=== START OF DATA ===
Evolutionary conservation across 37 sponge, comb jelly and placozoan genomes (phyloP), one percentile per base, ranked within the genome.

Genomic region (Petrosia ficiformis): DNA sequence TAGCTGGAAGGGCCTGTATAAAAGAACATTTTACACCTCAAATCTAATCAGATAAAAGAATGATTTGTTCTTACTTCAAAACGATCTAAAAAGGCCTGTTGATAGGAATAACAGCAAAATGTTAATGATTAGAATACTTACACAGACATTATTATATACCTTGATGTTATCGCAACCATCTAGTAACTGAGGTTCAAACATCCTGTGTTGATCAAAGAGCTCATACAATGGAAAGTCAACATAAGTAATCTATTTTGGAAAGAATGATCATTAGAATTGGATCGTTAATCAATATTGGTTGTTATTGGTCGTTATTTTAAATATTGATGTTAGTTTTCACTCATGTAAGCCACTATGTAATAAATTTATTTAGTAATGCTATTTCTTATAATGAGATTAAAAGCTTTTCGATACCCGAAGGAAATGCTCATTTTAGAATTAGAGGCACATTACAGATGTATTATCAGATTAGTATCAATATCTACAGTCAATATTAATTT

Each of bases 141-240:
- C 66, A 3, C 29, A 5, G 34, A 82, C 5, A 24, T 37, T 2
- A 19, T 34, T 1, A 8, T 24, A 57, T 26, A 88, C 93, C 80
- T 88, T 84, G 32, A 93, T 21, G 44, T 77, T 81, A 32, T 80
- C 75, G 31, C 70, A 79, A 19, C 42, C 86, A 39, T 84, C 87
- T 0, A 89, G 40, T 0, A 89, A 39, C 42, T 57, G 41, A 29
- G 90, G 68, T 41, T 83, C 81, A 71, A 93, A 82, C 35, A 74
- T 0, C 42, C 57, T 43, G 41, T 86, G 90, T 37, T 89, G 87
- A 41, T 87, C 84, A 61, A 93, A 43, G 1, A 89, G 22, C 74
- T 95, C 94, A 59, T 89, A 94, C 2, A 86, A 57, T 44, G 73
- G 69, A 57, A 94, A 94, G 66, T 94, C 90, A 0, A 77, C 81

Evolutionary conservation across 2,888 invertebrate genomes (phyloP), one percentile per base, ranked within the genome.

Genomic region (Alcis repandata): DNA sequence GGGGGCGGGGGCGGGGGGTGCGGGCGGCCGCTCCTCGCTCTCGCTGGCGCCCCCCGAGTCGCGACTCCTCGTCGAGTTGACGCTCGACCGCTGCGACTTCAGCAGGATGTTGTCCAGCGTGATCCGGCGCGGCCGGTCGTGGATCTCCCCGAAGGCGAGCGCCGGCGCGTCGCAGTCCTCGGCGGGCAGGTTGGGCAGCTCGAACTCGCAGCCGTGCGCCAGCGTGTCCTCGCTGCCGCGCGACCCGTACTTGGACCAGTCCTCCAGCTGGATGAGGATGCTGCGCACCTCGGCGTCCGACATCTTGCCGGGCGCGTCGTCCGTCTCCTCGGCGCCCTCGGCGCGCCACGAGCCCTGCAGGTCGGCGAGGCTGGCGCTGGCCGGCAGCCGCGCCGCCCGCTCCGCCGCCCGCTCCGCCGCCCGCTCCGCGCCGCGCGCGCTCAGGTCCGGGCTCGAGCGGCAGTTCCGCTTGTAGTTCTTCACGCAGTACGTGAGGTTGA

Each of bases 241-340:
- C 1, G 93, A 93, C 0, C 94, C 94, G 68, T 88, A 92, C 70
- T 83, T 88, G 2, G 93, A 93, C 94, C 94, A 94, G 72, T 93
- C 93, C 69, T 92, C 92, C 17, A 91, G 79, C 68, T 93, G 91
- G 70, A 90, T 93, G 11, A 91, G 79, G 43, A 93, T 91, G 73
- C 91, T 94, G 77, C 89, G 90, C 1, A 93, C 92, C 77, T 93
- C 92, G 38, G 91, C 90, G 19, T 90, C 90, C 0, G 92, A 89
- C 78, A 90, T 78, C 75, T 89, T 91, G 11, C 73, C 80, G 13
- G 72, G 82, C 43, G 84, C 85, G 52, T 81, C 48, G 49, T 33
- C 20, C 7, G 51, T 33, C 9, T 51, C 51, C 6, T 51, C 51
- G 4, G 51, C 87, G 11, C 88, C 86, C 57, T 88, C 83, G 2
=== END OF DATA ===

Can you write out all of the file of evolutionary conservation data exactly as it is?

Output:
Evolutionary conservation across 37 sponge, comb jelly and placozoan genomes (phyloP), one percentile per base, ranked within the genome.

Genomic region (Petrosia ficiformis): DNA sequence TAGCTGGAAGGGCCTGTATAAAAGAACATTTTACACCTCAAATCTAATCAGATAAAAGAATGATTTGTTCTTACTTCAAAACGATCTAAAAAGGCCTGTTGATAGGAATAACAGCAAAATGTTAATGATTAGAATACTTACACAGACATTATTATATACCTTGATGTTATCGCAACCATCTAGTAACTGAGGTTCAAACATCCTGTGTTGATCAAAGAGCTCATACAATGGAAAGTCAACATAAGTAATCTATTTTGGAAAGAATGATCATTAGAATTGGATCGTTAATCAATATTGGTTGTTATTGGTCGTTATTTTAAATATTGATGTTAGTTTTCACTCATGTAAGCCACTATGTAATAAATTTATTTAGTAATGCTATTTCTTATAATGAGATTAAAAGCTTTTCGATACCCGAAGGAAATGCTCATTTTAGAATTAGAGGCACATTACAGATGTATTATCAGATTAGTATCAATATCTACAGTCAATATTAATTT

Each of bases 141-240:
- C 66, A 3, C 29, A 5, G 34, A 82, C 5, A 24, T 37, T 2
- A 19, T 34, T 1, A 8, T 24, A 57, T 26, A 88, C 93, C 80
- T 88, T 84, G 32, A 93, T 21, G 44, T 77, T 81, A 32, T 80
- C 75, G 31, C 70, A 79, A 19, C 42, C 86, A 39, T 84, C 87
- T 0, A 89, G 40, T 0, A 89, A 39, C 42, T 57, G 41, A 29
- G 90, G 68, T 41, T 83, C 81, A 71, A 93, A 82, C 35, A 74
- T 0, C 42, C 57, T 43, G 41, T 86, G 90, T 37, T 89, G 87
- A 41, T 87, C 84, A 61, A 93, A 43, G 1, A 89, G 22, C 74
- T 95, C 94, A 59, T 89, A 94, C 2, A 86, A 57, T 44, G 73
- G 69, A 57, A 94, A 94, G 66, T 94, C 90, A 0, A 77, C 81

Evolutionary conservation across 2,888 invertebrate genomes (phyloP), one percentile per base, ranked within the genome.

Genomic region (Alcis repandata): DNA sequence GGGGGCGGGGGCGGGGGGTGCGGGCGGCCGCTCCTCGCTCTCGCTGGCGCCCCCCGAGTCGCGACTCCTCGTCGAGTTGACGCTCGACCGCTGCGACTTCAGCAGGATGTTGTCCAGCGTGATCCGGCGCGGCCGGTCGTGGATCTCCCCGAAGGCGAGCGCCGGCGCGTCGCAGTCCTCGGCGGGCAGGTTGGGCAGCTCGAACTCGCAGCCGTGCGCCAGCGTGTCCTCGCTGCCGCGCGACCCGTACTTGGACCAGTCCTCCAGCTGGATGAGGATGCTGCGCACCTCGGCGTCCGACATCTTGCCGGGCGCGTCGTCCGTCTCCTCGGCGCCCTCGGCGCGCCACGAGCCCTGCAGGTCGGCGAGGCTGGCGCTGGCCGGCAGCCGCGCCGCCCGCTCCGCCGCCCGCTCCGCCGCCCGCTCCGCGCCGCGCGCGCTCAGGTCCGGGCTCGAGCGGCAGTTCCGCTTGTAGTTCTTCACGCAGTACGTGAGGTTGA

Each of bases 241-340:
- C 1, G 93, A 93, C 0, C 94, C 94, G 68, T 88, A 92, C 70
- T 83, T 88, G 2, G 93, A 93, C 94, C 94, A 94, G 72, T 93
- C 93, C 69, T 92, C 92, C 17, A 91, G 79, C 68, T 93, G 91
- G 70, A 90, T 93, G 11, A 91, G 79, G 43, A 93, T 91, G 73
- C 91, T 94, G 77, C 89, G 90, C 1, A 93, C 92, C 77, T 93
- C 92, G 38, G 91, C 90, G 19, T 90, C 90, C 0, G 92, A 89
- C 78, A 90, T 78, C 75, T 89, T 91, G 11, C 73, C 80, G 13
- G 72, G 82, C 43, G 84, C 85, G 52, T 81, C 48, G 49, T 33
- C 20, C 7, G 51, T 33, C 9, T 51, C 51, C 6, T 51, C 51
- G 4, G 51, C 87, G 11, C 88, C 86, C 57, T 88, C 83, G 2